Thus, our self-directed behavior informs our self-perception and our core values. And our self-perception and personal values influence our behavior. We strive for our behavior to be consistent with our values, and vice versa. When we perceive an inconsistency between behavior and the values that define us, we experience tension or “cognitive dissonance” (the academic label used by the many social psychologists who researched this phenomenon). We direct our self-talk to reduce this negative state.

Bottom line: The rationale we provide ourselves for performing safe behavior determines whether we feel self-accountable and will continue to perform that behavior in the absence of an external accountability system. And of course the rationale for our behavior is determined by our thinking or self-talk. PBS teaches the kind of thinking needed to develop self-accountability, as well as the kinds of environmental/management conditions/systems needed to promote and support self-accountability thinking.

Note: For information on Dr. Geller’s new book on People-Based Safety, as well as five video/DVD/CD programs, accompanied by workbooks and leader guides produced by Coastal Training Technologies, visit www.people-based-safety.com; email: pbs@coastal.com; (888) 201-8740.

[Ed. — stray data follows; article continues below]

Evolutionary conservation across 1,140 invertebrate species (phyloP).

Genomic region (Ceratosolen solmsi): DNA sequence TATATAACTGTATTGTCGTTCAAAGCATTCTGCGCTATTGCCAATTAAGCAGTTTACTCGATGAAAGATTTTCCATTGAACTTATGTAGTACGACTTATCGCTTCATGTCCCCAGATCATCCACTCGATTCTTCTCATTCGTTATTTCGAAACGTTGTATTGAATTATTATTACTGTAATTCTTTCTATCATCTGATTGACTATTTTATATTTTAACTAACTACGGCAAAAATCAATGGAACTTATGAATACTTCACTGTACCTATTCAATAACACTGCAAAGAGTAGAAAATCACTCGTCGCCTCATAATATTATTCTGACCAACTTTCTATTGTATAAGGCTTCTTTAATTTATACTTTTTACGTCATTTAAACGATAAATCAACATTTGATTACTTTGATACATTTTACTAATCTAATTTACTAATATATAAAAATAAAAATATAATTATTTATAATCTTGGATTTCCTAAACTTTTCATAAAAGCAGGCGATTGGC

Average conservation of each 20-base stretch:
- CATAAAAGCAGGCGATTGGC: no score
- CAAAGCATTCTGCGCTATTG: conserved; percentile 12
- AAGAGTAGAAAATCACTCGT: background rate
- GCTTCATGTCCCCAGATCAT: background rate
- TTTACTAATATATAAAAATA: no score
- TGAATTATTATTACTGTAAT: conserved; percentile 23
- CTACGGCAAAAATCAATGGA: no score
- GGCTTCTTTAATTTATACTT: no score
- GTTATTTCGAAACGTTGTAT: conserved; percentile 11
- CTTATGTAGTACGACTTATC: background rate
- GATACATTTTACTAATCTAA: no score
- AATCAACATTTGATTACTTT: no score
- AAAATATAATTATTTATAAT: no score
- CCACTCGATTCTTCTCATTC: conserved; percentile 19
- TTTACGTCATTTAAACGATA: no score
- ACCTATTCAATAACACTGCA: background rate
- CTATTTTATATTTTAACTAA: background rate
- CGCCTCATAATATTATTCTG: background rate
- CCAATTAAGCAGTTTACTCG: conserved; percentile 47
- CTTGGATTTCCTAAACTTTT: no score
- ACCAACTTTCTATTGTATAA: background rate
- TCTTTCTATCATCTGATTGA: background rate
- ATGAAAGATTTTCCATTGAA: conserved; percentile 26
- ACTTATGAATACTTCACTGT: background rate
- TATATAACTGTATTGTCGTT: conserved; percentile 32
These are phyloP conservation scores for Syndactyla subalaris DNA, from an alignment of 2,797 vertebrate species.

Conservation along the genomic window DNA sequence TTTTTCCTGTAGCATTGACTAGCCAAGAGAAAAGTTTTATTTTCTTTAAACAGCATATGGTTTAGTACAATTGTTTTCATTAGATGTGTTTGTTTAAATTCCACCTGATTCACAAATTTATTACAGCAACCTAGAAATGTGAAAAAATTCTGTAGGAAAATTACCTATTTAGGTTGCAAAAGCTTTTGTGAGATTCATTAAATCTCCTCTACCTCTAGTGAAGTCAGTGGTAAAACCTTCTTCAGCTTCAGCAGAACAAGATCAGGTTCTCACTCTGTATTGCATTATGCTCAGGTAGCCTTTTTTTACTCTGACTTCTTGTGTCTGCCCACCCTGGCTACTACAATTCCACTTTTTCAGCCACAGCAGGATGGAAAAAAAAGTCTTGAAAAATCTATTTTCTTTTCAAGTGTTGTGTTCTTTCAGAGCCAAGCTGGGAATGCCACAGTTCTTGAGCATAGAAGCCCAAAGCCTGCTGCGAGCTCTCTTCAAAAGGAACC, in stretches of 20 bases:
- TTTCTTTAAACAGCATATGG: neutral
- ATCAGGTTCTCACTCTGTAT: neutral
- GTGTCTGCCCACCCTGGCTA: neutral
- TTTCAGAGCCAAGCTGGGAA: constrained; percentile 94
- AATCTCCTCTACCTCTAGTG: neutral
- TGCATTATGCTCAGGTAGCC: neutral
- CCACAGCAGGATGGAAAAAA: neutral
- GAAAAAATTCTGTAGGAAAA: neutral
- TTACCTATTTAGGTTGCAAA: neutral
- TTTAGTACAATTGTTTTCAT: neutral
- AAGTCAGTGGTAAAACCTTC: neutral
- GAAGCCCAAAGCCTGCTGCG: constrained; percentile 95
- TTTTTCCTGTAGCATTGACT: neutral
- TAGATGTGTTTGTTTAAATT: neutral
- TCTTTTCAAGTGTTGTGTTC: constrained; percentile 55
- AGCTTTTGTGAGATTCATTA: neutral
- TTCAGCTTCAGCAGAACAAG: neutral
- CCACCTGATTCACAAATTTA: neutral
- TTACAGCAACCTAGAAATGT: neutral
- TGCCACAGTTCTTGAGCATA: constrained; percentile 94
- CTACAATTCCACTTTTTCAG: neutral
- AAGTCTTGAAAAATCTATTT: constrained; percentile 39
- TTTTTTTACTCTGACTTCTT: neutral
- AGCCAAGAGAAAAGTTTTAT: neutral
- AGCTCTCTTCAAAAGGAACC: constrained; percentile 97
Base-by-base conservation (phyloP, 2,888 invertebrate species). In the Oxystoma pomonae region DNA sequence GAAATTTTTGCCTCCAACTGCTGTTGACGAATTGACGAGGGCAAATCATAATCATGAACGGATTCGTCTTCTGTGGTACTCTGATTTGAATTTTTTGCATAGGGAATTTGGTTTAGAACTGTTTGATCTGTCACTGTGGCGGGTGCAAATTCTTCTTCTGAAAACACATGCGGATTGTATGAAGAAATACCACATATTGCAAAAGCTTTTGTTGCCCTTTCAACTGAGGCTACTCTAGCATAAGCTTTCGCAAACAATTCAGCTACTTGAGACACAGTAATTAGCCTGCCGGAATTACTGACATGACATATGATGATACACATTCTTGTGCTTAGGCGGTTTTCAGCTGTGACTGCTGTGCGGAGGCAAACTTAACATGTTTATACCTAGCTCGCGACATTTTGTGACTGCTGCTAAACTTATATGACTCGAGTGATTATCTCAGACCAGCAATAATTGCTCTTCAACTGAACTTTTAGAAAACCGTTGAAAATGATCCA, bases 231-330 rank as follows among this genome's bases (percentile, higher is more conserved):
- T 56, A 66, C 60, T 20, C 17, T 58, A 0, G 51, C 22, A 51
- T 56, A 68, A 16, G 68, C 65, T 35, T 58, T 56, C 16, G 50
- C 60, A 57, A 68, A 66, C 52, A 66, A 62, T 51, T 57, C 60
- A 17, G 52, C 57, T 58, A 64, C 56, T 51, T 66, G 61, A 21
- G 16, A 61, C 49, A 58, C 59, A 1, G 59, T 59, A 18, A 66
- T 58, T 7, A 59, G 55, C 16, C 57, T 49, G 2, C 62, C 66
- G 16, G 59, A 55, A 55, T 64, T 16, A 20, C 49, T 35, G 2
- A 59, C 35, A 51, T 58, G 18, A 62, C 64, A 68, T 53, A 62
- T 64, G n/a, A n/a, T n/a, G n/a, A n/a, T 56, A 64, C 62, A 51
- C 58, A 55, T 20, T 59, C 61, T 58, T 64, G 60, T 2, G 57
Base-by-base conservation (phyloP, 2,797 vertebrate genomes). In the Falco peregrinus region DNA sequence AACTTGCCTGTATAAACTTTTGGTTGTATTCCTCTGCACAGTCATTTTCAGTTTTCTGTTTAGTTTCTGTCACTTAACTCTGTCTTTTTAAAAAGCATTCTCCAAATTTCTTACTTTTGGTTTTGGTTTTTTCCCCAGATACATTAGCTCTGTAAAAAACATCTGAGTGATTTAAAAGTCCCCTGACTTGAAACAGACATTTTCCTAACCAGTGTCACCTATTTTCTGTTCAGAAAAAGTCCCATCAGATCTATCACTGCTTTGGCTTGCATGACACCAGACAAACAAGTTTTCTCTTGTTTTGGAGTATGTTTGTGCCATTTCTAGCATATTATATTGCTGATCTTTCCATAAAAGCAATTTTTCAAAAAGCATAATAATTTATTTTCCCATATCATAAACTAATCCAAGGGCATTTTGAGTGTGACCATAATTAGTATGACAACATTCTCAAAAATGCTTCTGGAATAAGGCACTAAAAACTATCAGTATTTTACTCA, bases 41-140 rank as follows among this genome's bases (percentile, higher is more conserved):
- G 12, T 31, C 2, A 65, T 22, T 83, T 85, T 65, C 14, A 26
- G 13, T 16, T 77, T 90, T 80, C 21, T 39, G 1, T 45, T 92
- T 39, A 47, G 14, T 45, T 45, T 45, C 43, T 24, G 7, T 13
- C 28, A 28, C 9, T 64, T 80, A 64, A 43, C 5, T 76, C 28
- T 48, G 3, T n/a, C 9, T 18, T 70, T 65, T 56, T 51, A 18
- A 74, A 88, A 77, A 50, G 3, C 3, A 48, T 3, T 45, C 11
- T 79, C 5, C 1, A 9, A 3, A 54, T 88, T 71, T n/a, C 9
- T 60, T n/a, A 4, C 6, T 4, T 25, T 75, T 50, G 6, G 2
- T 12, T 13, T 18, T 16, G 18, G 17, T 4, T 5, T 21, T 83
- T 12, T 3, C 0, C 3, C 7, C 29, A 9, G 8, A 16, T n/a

SIDEBAR 1: How minds turn on to safety

1 - Self-talk, personal reminders, mental notes enable us to monitor and help direct our behavior.

2 - Thinking about our safe behavior helps persuade us that we’re doing the right thing.

3 - When we are personally convinced acting safely is in line with our values, and reflects the kind of person we want to be, we hold ourselves accountable for our own safety.

4 - But this kind of personally-motivated thinking fades in the face of severe threats and strong enforcement. Our perception of personal choice decreases. We feel controlled, manipulated.

5 - The key is to perceive some degree of choice in how we act.

6 - And this perception needs to be supported by personal reasons for acting safely.

7 - Positive personal perceptions and perceived choice form a powerful kind of thinking that benefits safety.

SIDEBAR 2: Essentials of People-Based Safetyâ„¢

Act to prevent injuries.

Coach one another to identify barriers to safe acts and provide constructive behavior-based feedback.

Think in ways that activate and support safe behavior.

Focus and scan to See hazards.

These four essentials of People-Based Safety — called “ACTS” — provide knowledge, skills and tools to fully address the human dynamics of workplace safety.